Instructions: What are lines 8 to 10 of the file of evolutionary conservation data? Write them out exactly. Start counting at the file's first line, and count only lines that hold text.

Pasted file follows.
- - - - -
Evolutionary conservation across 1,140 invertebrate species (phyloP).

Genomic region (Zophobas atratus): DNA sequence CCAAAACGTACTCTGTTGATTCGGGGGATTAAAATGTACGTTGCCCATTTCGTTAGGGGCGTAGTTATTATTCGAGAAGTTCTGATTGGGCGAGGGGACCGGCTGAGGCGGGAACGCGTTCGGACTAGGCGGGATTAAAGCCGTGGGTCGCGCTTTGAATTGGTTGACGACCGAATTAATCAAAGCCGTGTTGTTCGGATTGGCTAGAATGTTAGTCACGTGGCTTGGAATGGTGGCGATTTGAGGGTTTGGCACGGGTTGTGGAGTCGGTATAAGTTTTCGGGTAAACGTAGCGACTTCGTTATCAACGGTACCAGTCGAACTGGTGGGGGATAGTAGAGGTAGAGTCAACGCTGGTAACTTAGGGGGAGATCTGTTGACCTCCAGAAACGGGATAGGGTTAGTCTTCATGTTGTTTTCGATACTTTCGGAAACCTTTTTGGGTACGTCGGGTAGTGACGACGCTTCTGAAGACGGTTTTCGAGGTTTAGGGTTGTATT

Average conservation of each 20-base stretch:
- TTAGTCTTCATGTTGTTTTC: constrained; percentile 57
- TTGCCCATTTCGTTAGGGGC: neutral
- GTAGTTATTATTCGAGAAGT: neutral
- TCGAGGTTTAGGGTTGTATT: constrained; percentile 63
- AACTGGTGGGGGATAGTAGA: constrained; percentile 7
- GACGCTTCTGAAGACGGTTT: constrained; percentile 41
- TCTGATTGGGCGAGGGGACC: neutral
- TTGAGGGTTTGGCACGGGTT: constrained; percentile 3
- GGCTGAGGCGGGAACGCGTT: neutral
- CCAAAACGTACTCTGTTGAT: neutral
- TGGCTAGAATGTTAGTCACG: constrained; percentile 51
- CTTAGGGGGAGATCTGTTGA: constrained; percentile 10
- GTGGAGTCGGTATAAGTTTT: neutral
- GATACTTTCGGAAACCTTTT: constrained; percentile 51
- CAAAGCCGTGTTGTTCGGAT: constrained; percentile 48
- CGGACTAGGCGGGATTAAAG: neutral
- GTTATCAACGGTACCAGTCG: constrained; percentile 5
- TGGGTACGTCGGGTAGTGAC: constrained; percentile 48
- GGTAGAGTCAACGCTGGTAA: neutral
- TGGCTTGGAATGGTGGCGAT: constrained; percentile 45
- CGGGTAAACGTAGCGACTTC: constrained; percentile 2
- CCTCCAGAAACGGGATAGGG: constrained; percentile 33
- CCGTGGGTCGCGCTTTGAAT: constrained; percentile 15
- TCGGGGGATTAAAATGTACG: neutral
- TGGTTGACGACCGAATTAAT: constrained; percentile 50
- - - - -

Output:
- AACTGGTGGGGGATAGTAGA: constrained; percentile 7
- GACGCTTCTGAAGACGGTTT: constrained; percentile 41
- TCTGATTGGGCGAGGGGACC: neutral